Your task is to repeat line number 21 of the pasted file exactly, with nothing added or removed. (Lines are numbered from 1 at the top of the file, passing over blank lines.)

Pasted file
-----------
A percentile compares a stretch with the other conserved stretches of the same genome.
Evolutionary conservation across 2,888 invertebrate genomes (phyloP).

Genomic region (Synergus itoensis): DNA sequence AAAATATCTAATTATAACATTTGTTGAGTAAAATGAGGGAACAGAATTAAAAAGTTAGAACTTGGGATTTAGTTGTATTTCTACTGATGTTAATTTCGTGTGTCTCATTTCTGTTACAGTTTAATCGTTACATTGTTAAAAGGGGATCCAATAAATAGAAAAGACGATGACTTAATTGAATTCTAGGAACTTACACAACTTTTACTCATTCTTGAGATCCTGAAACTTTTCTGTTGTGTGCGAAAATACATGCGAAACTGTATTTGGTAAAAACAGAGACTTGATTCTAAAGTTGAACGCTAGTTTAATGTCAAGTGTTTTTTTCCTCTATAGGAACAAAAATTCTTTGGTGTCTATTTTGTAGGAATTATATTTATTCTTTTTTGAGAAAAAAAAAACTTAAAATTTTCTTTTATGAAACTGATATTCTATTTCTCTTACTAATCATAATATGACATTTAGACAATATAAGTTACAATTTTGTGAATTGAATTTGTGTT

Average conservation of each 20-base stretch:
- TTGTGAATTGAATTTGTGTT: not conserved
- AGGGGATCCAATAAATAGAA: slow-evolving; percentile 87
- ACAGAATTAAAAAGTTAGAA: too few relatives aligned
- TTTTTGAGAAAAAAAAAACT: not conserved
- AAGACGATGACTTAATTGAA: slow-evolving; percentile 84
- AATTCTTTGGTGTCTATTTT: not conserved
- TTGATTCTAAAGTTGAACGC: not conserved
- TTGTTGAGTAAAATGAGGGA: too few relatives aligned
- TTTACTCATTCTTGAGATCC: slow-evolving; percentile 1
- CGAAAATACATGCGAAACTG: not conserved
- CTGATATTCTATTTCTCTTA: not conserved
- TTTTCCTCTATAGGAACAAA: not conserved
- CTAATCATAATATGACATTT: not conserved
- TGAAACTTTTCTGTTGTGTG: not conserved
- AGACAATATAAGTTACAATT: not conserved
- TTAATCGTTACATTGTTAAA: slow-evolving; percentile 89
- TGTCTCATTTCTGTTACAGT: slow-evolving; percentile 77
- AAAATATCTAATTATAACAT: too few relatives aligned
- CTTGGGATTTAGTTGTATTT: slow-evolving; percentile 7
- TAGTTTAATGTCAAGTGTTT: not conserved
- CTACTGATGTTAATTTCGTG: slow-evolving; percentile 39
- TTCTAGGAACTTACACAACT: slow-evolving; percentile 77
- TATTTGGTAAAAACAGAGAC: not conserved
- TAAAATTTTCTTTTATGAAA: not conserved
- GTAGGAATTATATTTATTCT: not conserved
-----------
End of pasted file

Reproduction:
- TGTCTCATTTCTGTTACAGT: slow-evolving; percentile 77